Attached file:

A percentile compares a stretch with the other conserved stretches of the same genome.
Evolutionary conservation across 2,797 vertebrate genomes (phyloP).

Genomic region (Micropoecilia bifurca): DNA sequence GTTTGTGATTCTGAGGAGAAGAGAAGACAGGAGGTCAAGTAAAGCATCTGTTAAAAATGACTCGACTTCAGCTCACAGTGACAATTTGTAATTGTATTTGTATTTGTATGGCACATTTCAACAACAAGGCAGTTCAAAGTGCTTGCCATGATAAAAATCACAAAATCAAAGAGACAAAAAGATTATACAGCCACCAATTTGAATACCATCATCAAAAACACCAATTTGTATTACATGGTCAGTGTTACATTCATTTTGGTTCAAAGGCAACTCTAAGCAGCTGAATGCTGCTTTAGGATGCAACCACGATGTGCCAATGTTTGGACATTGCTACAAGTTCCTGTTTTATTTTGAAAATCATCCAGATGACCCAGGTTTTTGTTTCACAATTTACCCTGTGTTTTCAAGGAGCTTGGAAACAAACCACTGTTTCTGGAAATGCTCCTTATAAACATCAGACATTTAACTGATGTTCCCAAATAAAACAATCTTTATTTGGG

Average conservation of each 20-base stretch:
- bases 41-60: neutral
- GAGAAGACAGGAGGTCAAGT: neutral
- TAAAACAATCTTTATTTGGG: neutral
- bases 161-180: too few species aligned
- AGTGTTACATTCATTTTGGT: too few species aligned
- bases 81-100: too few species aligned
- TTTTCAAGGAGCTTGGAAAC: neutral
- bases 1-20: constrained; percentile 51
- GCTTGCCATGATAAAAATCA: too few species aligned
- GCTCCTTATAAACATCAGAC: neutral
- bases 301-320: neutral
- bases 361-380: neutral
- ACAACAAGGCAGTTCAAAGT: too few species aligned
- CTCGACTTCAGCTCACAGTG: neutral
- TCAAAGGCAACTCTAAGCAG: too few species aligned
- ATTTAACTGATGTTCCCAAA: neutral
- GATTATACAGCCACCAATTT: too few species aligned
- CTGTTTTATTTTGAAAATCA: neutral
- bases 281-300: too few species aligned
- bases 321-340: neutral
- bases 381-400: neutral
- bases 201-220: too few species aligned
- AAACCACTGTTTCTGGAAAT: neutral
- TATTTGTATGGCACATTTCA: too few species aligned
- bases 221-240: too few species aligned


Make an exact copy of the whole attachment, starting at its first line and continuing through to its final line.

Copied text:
A percentile compares a stretch with the other conserved stretches of the same genome.
Evolutionary conservation across 2,797 vertebrate genomes (phyloP).

Genomic region (Micropoecilia bifurca): DNA sequence GTTTGTGATTCTGAGGAGAAGAGAAGACAGGAGGTCAAGTAAAGCATCTGTTAAAAATGACTCGACTTCAGCTCACAGTGACAATTTGTAATTGTATTTGTATTTGTATGGCACATTTCAACAACAAGGCAGTTCAAAGTGCTTGCCATGATAAAAATCACAAAATCAAAGAGACAAAAAGATTATACAGCCACCAATTTGAATACCATCATCAAAAACACCAATTTGTATTACATGGTCAGTGTTACATTCATTTTGGTTCAAAGGCAACTCTAAGCAGCTGAATGCTGCTTTAGGATGCAACCACGATGTGCCAATGTTTGGACATTGCTACAAGTTCCTGTTTTATTTTGAAAATCATCCAGATGACCCAGGTTTTTGTTTCACAATTTACCCTGTGTTTTCAAGGAGCTTGGAAACAAACCACTGTTTCTGGAAATGCTCCTTATAAACATCAGACATTTAACTGATGTTCCCAAATAAAACAATCTTTATTTGGG

Average conservation of each 20-base stretch:
- bases 41-60: neutral
- GAGAAGACAGGAGGTCAAGT: neutral
- TAAAACAATCTTTATTTGGG: neutral
- bases 161-180: too few species aligned
- AGTGTTACATTCATTTTGGT: too few species aligned
- bases 81-100: too few species aligned
- TTTTCAAGGAGCTTGGAAAC: neutral
- bases 1-20: constrained; percentile 51
- GCTTGCCATGATAAAAATCA: too few species aligned
- GCTCCTTATAAACATCAGAC: neutral
- bases 301-320: neutral
- bases 361-380: neutral
- ACAACAAGGCAGTTCAAAGT: too few species aligned
- CTCGACTTCAGCTCACAGTG: neutral
- TCAAAGGCAACTCTAAGCAG: too few species aligned
- ATTTAACTGATGTTCCCAAA: neutral
- GATTATACAGCCACCAATTT: too few species aligned
- CTGTTTTATTTTGAAAATCA: neutral
- bases 281-300: too few species aligned
- bases 321-340: neutral
- bases 381-400: neutral
- bases 201-220: too few species aligned
- AAACCACTGTTTCTGGAAAT: neutral
- TATTTGTATGGCACATTTCA: too few species aligned
- bases 221-240: too few species aligned